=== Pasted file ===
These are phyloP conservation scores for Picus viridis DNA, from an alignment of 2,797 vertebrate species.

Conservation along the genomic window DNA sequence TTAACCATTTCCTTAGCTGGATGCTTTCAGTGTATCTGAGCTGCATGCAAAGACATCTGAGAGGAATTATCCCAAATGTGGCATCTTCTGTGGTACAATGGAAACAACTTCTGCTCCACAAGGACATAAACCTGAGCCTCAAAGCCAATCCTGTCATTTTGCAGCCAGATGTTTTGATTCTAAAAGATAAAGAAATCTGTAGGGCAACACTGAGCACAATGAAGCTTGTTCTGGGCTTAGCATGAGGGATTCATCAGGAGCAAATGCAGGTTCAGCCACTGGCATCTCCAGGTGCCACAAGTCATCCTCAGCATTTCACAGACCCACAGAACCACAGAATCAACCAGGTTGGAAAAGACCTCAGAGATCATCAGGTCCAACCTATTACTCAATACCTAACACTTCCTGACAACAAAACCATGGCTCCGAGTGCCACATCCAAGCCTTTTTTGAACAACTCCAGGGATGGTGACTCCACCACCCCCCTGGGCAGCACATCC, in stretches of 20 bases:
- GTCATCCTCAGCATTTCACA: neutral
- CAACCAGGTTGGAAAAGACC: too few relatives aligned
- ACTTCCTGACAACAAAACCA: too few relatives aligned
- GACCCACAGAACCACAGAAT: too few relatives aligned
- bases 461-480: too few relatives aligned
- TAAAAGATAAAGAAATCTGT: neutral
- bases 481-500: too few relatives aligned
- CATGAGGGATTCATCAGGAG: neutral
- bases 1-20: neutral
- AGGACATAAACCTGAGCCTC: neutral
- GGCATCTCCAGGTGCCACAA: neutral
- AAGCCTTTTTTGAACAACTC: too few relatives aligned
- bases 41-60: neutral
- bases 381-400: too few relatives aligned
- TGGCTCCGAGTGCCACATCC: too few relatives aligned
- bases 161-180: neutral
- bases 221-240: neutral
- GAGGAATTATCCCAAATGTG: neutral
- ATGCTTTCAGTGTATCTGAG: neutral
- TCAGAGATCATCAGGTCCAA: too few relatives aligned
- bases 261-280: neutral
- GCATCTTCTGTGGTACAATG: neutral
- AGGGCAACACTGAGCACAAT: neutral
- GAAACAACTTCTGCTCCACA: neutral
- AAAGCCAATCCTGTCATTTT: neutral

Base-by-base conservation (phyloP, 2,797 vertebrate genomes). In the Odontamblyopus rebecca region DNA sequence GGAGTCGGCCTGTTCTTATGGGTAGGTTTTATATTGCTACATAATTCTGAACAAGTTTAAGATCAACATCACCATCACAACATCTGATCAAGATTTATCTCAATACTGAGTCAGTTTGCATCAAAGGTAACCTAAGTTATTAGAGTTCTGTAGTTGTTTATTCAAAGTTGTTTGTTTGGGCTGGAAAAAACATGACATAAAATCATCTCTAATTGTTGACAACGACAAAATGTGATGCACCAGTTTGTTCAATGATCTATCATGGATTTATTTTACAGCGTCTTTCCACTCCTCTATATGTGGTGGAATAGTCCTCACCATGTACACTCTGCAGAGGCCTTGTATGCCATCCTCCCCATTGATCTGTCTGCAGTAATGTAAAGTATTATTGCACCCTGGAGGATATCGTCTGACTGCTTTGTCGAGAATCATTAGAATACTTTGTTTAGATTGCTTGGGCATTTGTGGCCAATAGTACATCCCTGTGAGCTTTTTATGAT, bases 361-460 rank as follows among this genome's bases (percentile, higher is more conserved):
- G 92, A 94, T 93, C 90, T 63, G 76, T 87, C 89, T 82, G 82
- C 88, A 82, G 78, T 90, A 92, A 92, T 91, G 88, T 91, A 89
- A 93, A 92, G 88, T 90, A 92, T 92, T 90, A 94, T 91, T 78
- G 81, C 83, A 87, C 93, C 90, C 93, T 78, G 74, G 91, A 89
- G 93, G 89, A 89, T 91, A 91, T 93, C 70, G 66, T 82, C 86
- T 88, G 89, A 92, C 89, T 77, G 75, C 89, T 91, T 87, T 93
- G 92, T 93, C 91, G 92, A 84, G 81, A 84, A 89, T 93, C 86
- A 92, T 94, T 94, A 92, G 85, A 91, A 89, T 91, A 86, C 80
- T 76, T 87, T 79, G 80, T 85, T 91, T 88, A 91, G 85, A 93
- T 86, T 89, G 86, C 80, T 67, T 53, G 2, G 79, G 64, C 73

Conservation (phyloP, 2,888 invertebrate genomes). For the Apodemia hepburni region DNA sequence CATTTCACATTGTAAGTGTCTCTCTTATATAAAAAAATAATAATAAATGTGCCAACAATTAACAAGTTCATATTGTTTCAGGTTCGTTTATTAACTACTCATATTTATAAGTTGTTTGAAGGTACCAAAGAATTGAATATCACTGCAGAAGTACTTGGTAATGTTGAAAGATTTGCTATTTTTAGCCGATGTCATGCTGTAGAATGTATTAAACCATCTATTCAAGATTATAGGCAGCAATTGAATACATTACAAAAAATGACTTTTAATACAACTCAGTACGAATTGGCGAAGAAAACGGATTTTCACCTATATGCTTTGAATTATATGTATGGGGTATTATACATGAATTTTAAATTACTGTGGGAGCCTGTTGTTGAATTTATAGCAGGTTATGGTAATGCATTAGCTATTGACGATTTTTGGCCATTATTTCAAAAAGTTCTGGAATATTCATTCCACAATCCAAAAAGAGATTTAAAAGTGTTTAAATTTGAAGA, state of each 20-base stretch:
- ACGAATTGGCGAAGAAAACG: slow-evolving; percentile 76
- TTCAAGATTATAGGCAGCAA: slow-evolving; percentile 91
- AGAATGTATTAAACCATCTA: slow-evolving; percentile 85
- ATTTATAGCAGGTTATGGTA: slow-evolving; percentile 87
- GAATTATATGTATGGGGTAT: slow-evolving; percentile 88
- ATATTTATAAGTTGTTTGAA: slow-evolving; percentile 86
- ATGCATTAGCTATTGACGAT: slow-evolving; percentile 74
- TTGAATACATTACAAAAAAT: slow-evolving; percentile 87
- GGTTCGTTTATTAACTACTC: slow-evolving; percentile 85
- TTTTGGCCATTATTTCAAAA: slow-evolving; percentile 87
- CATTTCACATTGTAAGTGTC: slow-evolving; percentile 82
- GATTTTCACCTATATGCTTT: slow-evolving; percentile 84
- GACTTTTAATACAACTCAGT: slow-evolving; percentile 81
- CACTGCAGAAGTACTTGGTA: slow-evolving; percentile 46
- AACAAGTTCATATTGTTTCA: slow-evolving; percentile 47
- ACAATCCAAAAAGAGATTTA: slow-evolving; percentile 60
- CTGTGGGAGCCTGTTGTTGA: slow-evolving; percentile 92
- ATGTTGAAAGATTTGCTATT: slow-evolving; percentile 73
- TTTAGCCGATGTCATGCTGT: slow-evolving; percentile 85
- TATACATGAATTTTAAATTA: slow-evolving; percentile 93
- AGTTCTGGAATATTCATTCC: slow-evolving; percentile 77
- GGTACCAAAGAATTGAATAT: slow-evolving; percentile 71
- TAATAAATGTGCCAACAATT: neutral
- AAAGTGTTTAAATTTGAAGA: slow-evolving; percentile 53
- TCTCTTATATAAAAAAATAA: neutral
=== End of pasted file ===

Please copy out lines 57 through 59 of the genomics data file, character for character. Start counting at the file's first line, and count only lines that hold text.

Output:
- ATGTTGAAAGATTTGCTATT: slow-evolving; percentile 73
- TTTAGCCGATGTCATGCTGT: slow-evolving; percentile 85
- TATACATGAATTTTAAATTA: slow-evolving; percentile 93